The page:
Jessica Hoshi a cheerful and optimistic girl

“That’s one of those monsters from my dream at the Lithic Pavilion.”

Shannon Ka Yoru an artistic and thoughtful girl
“I think something weird is going on again.”

Cecilia Daichi a happy and brave girl
“Is it the Halloween monsters?”

Ranko Yorozu an athletic and strong girl
“Nope, don’t think so, but we better be ready anyway.”

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6. The Obsidian Starlight Ring


Best friends discover magical treasures made of beautiful jewels adventure stories of strong girls with magical powers

Even in a lonely place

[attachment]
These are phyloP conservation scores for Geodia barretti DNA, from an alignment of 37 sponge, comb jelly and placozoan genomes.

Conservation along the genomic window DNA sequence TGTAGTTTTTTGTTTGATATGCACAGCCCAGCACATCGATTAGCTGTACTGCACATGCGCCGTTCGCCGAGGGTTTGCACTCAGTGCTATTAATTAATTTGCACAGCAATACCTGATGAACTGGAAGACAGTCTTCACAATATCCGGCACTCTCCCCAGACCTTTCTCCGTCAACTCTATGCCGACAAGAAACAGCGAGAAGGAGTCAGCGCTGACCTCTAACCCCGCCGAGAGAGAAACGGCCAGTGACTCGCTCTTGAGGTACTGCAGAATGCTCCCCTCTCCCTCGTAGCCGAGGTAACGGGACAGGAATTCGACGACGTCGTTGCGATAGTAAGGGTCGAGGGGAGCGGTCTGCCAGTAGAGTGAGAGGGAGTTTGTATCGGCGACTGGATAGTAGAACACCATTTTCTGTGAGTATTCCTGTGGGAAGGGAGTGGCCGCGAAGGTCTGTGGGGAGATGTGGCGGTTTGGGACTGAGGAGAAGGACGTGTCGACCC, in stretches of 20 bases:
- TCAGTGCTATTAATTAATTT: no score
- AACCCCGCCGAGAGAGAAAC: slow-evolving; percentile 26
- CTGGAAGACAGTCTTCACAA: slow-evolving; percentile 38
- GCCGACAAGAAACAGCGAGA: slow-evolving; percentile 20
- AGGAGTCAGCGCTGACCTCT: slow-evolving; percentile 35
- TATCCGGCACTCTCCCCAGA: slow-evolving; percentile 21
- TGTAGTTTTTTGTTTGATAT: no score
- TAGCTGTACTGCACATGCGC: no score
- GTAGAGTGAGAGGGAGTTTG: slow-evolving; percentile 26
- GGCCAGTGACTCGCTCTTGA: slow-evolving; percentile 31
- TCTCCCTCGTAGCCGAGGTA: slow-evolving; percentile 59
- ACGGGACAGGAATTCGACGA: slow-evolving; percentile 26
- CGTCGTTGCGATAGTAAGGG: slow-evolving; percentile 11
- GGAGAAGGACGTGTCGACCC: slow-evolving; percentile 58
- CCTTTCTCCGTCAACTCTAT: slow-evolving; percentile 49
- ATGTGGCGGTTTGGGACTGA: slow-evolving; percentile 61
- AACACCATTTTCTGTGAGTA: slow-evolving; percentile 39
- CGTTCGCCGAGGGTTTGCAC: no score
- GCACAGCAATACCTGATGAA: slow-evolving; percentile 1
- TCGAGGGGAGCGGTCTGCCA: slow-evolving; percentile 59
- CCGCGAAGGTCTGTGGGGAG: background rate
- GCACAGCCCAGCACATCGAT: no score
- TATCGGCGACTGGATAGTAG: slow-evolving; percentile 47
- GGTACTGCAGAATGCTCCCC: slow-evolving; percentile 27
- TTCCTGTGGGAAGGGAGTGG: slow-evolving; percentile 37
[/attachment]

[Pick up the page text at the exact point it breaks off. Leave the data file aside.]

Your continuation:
There shall be no fear
For a protector walks with you

Turn, and nothing is seen,
even in the moonlight

But she is there.

Even from the distant darkness
there is strength in her words

A Friend


Jessica Hoshi a cheerful and optimistic girl

“Su– sugoi…”

Talitha Hayashi a shy and brilliantly intelligent girl
“That’s the ring. That’s the ring we found in the jewelry box in Jessica’s attic.”

Cecilia Daichi a happy and brave girl
“It’s made of sapphires.”

Ranko Yorozu an athletic and strong girl
“Miss Shannon picked it up. I wonder if we’ll be finding that ring again soon?”

Shannon Ka Yoru an artistic and thoughtful girl
“My ring?”